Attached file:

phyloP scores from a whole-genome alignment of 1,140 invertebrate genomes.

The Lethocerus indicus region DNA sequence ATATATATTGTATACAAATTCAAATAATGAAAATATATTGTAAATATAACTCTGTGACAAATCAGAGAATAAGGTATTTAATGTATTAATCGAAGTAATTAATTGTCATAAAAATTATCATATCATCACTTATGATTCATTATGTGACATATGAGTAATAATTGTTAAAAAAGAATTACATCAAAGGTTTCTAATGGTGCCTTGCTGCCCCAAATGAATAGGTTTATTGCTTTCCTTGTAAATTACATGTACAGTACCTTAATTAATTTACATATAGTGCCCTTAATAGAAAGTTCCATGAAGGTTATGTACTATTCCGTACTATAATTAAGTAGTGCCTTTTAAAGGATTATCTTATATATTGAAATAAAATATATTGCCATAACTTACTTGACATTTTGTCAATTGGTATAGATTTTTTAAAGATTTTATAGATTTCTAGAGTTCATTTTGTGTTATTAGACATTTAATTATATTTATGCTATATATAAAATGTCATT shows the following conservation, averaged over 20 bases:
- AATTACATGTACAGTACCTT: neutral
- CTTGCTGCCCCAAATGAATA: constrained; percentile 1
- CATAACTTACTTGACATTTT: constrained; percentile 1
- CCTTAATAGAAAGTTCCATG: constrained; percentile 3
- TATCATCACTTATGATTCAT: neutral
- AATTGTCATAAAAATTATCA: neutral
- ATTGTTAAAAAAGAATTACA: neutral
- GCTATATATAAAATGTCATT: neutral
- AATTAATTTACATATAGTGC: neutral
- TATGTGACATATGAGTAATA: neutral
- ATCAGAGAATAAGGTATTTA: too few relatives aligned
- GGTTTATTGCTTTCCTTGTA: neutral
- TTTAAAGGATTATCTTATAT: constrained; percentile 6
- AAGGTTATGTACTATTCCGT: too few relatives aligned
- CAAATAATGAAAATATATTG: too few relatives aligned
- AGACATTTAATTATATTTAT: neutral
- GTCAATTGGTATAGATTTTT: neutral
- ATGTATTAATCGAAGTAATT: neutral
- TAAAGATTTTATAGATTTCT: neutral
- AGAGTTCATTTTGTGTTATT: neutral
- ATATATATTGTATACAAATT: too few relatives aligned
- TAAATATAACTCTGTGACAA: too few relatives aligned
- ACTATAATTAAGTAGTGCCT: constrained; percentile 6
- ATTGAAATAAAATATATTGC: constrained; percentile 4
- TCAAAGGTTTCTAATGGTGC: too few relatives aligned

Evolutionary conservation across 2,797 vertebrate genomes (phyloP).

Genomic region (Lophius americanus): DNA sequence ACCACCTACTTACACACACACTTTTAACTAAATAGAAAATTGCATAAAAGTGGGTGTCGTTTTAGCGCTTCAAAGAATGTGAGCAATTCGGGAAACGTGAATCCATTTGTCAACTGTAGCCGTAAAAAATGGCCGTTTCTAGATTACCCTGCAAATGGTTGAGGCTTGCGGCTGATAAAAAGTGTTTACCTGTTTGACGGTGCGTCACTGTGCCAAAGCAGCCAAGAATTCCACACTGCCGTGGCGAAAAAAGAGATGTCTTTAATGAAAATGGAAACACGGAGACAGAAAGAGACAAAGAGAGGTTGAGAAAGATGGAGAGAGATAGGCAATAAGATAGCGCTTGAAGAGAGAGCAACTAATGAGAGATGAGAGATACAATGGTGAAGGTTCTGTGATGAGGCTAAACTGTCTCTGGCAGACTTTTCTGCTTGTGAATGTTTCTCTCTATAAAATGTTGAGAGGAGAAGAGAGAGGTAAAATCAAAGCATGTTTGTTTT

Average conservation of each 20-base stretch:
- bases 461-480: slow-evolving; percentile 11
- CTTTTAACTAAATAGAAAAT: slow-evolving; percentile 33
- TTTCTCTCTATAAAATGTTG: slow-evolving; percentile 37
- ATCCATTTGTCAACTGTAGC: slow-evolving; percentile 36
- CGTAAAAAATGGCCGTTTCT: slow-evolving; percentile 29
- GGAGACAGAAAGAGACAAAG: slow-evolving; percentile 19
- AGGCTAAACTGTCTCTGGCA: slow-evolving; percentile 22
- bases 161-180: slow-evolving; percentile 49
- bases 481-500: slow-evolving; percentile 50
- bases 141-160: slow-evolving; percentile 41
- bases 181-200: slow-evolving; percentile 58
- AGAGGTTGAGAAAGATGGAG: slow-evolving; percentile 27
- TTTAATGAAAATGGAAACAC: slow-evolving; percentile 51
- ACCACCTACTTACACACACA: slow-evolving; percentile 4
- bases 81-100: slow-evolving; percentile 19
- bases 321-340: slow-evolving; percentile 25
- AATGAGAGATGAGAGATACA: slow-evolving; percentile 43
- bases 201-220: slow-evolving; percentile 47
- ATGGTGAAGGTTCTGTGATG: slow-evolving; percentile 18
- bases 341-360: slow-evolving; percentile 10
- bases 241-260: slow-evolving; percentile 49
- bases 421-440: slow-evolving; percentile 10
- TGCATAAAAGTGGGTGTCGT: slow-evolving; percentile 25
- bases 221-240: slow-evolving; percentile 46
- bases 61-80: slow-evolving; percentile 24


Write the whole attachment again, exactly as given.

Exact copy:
phyloP scores from a whole-genome alignment of 1,140 invertebrate genomes.

The Lethocerus indicus region DNA sequence ATATATATTGTATACAAATTCAAATAATGAAAATATATTGTAAATATAACTCTGTGACAAATCAGAGAATAAGGTATTTAATGTATTAATCGAAGTAATTAATTGTCATAAAAATTATCATATCATCACTTATGATTCATTATGTGACATATGAGTAATAATTGTTAAAAAAGAATTACATCAAAGGTTTCTAATGGTGCCTTGCTGCCCCAAATGAATAGGTTTATTGCTTTCCTTGTAAATTACATGTACAGTACCTTAATTAATTTACATATAGTGCCCTTAATAGAAAGTTCCATGAAGGTTATGTACTATTCCGTACTATAATTAAGTAGTGCCTTTTAAAGGATTATCTTATATATTGAAATAAAATATATTGCCATAACTTACTTGACATTTTGTCAATTGGTATAGATTTTTTAAAGATTTTATAGATTTCTAGAGTTCATTTTGTGTTATTAGACATTTAATTATATTTATGCTATATATAAAATGTCATT shows the following conservation, averaged over 20 bases:
- AATTACATGTACAGTACCTT: neutral
- CTTGCTGCCCCAAATGAATA: constrained; percentile 1
- CATAACTTACTTGACATTTT: constrained; percentile 1
- CCTTAATAGAAAGTTCCATG: constrained; percentile 3
- TATCATCACTTATGATTCAT: neutral
- AATTGTCATAAAAATTATCA: neutral
- ATTGTTAAAAAAGAATTACA: neutral
- GCTATATATAAAATGTCATT: neutral
- AATTAATTTACATATAGTGC: neutral
- TATGTGACATATGAGTAATA: neutral
- ATCAGAGAATAAGGTATTTA: too few relatives aligned
- GGTTTATTGCTTTCCTTGTA: neutral
- TTTAAAGGATTATCTTATAT: constrained; percentile 6
- AAGGTTATGTACTATTCCGT: too few relatives aligned
- CAAATAATGAAAATATATTG: too few relatives aligned
- AGACATTTAATTATATTTAT: neutral
- GTCAATTGGTATAGATTTTT: neutral
- ATGTATTAATCGAAGTAATT: neutral
- TAAAGATTTTATAGATTTCT: neutral
- AGAGTTCATTTTGTGTTATT: neutral
- ATATATATTGTATACAAATT: too few relatives aligned
- TAAATATAACTCTGTGACAA: too few relatives aligned
- ACTATAATTAAGTAGTGCCT: constrained; percentile 6
- ATTGAAATAAAATATATTGC: constrained; percentile 4
- TCAAAGGTTTCTAATGGTGC: too few relatives aligned

Evolutionary conservation across 2,797 vertebrate genomes (phyloP).

Genomic region (Lophius americanus): DNA sequence ACCACCTACTTACACACACACTTTTAACTAAATAGAAAATTGCATAAAAGTGGGTGTCGTTTTAGCGCTTCAAAGAATGTGAGCAATTCGGGAAACGTGAATCCATTTGTCAACTGTAGCCGTAAAAAATGGCCGTTTCTAGATTACCCTGCAAATGGTTGAGGCTTGCGGCTGATAAAAAGTGTTTACCTGTTTGACGGTGCGTCACTGTGCCAAAGCAGCCAAGAATTCCACACTGCCGTGGCGAAAAAAGAGATGTCTTTAATGAAAATGGAAACACGGAGACAGAAAGAGACAAAGAGAGGTTGAGAAAGATGGAGAGAGATAGGCAATAAGATAGCGCTTGAAGAGAGAGCAACTAATGAGAGATGAGAGATACAATGGTGAAGGTTCTGTGATGAGGCTAAACTGTCTCTGGCAGACTTTTCTGCTTGTGAATGTTTCTCTCTATAAAATGTTGAGAGGAGAAGAGAGAGGTAAAATCAAAGCATGTTTGTTTT

Average conservation of each 20-base stretch:
- bases 461-480: slow-evolving; percentile 11
- CTTTTAACTAAATAGAAAAT: slow-evolving; percentile 33
- TTTCTCTCTATAAAATGTTG: slow-evolving; percentile 37
- ATCCATTTGTCAACTGTAGC: slow-evolving; percentile 36
- CGTAAAAAATGGCCGTTTCT: slow-evolving; percentile 29
- GGAGACAGAAAGAGACAAAG: slow-evolving; percentile 19
- AGGCTAAACTGTCTCTGGCA: slow-evolving; percentile 22
- bases 161-180: slow-evolving; percentile 49
- bases 481-500: slow-evolving; percentile 50
- bases 141-160: slow-evolving; percentile 41
- bases 181-200: slow-evolving; percentile 58
- AGAGGTTGAGAAAGATGGAG: slow-evolving; percentile 27
- TTTAATGAAAATGGAAACAC: slow-evolving; percentile 51
- ACCACCTACTTACACACACA: slow-evolving; percentile 4
- bases 81-100: slow-evolving; percentile 19
- bases 321-340: slow-evolving; percentile 25
- AATGAGAGATGAGAGATACA: slow-evolving; percentile 43
- bases 201-220: slow-evolving; percentile 47
- ATGGTGAAGGTTCTGTGATG: slow-evolving; percentile 18
- bases 341-360: slow-evolving; percentile 10
- bases 241-260: slow-evolving; percentile 49
- bases 421-440: slow-evolving; percentile 10
- TGCATAAAAGTGGGTGTCGT: slow-evolving; percentile 25
- bases 221-240: slow-evolving; percentile 46
- bases 61-80: slow-evolving; percentile 24